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'It is truly a masterpiece put together by a couple of our local neo-music/poetry visionaries.’  Review in Presto 92. Janet Moyer.
 
Catalyst is a literary arts journal originally published by a collective of artists known as Neoismist Press inside an old volcano in Whakaraupo/Lyttelton, NZ. Without significant funding support it is largely produced on innovation, guts and enthusiasm, quietly spewing literary lava since 2003, often innovative in format and always editorially daring.  As of Volume 10, released in 2013, Catalyst is now published by The Republic of Oma Rāpeti Press.


Volume 1 erupted with a swag of emerging Canterbury writers, a bold, full-colour cover, perfect bound, boasting high design values, quirky artwork, faux advertising and visual art/poetry hybrids, it promised a lively new voice and unique aesthetic among NZ literary journals.


Catalyst is one of only two literary magazines published in Christchurch. It differs in that it focuses solely on creative writing and does not publish reviews, criticism or other non-fiction articles. Graphic design, visual art and unusual formatting also contribute to the unique Catalyst aesthetic. It has published graffiti poetry from Italy, photography from West Sahara and Berlin, political graphic montage from New Zealand and taxidermy from Lyttelton.


A steadfast commitment to presenting emerging/young writers alongside established voices ensures the magazine maintains a vital energy, determined to surprise. Catalyst has a continuing interest in experimental and non-traditional forms often neglected in literary journals including song lyrics, script/screenplay excerpts, spoken word, rap and performance texts, visual poetry and graffiti.



‘It is a collection of individual and original voices, an eclectic mix of moods, styles, themes and expression.’
Review of Catalyst 6 by Patricia Prime in Takahe 64

As of Volume 3, Catalyst began to expand its focus towards a more international flavour with the introduction of its first feature poet - international performance poet, artist and author Jim Christy.  Since then Catalyst has become ever more international and regularly features poetry in translation including Croatian, Japanese, Spanish, and Bengali alongside young and emerging writers from New Zealand.  Catalyst has published writing from India, United Kingdom, Australia, West Sahara, Cuba and featured poets from South Africa, United States, Canada and of course New Zealand.  Catalyst believes strongly in the importance of presenting emerging and established New Zealand talent alongside international voices thereby opening two-way doors for NZ writers.  These connections led to the publication by Neoismist Press of a bilingual anthology of emerging writers from both Cuba and New Zealand called Alchemy of the Islands.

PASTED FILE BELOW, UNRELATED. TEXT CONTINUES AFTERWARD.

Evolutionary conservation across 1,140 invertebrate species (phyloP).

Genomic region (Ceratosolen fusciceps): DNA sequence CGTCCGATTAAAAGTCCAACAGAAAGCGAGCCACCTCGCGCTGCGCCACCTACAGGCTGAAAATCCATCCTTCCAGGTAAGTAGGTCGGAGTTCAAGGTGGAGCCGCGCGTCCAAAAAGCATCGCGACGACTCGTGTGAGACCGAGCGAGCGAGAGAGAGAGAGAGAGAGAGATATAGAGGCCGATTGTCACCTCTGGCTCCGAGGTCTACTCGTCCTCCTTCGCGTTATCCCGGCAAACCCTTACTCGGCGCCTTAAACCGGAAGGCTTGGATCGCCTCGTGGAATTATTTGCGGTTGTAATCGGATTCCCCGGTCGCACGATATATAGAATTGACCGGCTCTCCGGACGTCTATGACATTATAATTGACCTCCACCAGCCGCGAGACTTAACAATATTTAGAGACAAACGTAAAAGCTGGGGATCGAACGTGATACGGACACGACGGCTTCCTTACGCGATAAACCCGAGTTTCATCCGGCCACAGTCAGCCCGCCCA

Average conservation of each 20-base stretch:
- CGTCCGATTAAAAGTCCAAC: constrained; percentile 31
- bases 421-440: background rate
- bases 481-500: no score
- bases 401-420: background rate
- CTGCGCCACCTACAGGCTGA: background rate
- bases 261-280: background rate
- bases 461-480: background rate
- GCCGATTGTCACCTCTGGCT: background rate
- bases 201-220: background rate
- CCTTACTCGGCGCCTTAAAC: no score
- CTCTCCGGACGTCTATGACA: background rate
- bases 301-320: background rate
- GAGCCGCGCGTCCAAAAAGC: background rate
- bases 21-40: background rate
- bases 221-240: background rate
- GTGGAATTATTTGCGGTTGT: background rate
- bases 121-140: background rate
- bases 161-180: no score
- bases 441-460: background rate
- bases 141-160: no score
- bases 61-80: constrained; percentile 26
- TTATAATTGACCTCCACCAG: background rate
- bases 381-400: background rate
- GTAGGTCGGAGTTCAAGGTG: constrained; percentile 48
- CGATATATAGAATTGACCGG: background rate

Spoken Word - Poetry on CD
“the first time a literary journal in New Zealand launched a regular spoken word recording”

Alongside the print journal, Catalyst has actively promoted a renewed interest in spoken word.  Before Volume 1 was published in 2003 Catalyst had established a fortnightly open mic performance poetry night.  This forum has continued to run ever since, switching to monthly in 2007, making it one of the longest continuously running poetry nights in New Zealand, spawning an annual poetry slam - Poetry Idol - in 2004 and leading to the development of a CD of spoken word/music collaboration eventually published in the spring of 2005 with Catalyst volume 4. 

This was the first time a literary journal in NZ launched a regular spoken word recording, a phenomenon much emulated in NZ publishing since then.  The album received attention for its seamless mixing of original NZ music (submitted especially for the album) with a range of emerging and well known NZ poets’ original work, under the visionary production skills of Jody Lloyd aka Trillion.  The CD enabled poets to expand their audience into the music fraternity and vice versa.


‘…an impressive, colourful collection featuring some of the best literary talent. It lives up to the terrific standards of its predecessors.’
Review of Catalyst 6 by Patricia Prime in Takahe 64

Since 2005, New Zealand has increasingly embraced the sound of it’s own voice in spoken word and several notable books have been published with accompanying CDs to celebrate this.  Catalyst continues to champion emerging voices and marked its seventh edition with another CD, this time examining the voice of the songwriter and their relationship with poetry.  Catalyst volume 7: The Original Branch Manual explored where poetry and songs meet and diverge by contrasting poems and songs in harmonious blends instead of using music in a subordinate role to enhance the poetry as was the case on the first CD.  Volume 7 published seven poets, seven songwriters and seven visual artists.  It broke dramatically from its customary book format enabling it to be distributed widely in NZ and also in Australia via music outlets as well as the traditional independent book shops. 

The launch event for Catalyst 7 was featured in The Press Christchurch Writers Festival 2008 and was presented as a live performance of The Original Branch Manual (with some extra poetry and music thrown in).  The event was reviewed by one publication as the highlight of the festival.

The success in the 2008 Christchurch Writers Festivall led to an approach to present a major new performance poetry work in the 2009 Christchurch Arts Festival - 'Love Letters in the Margin'.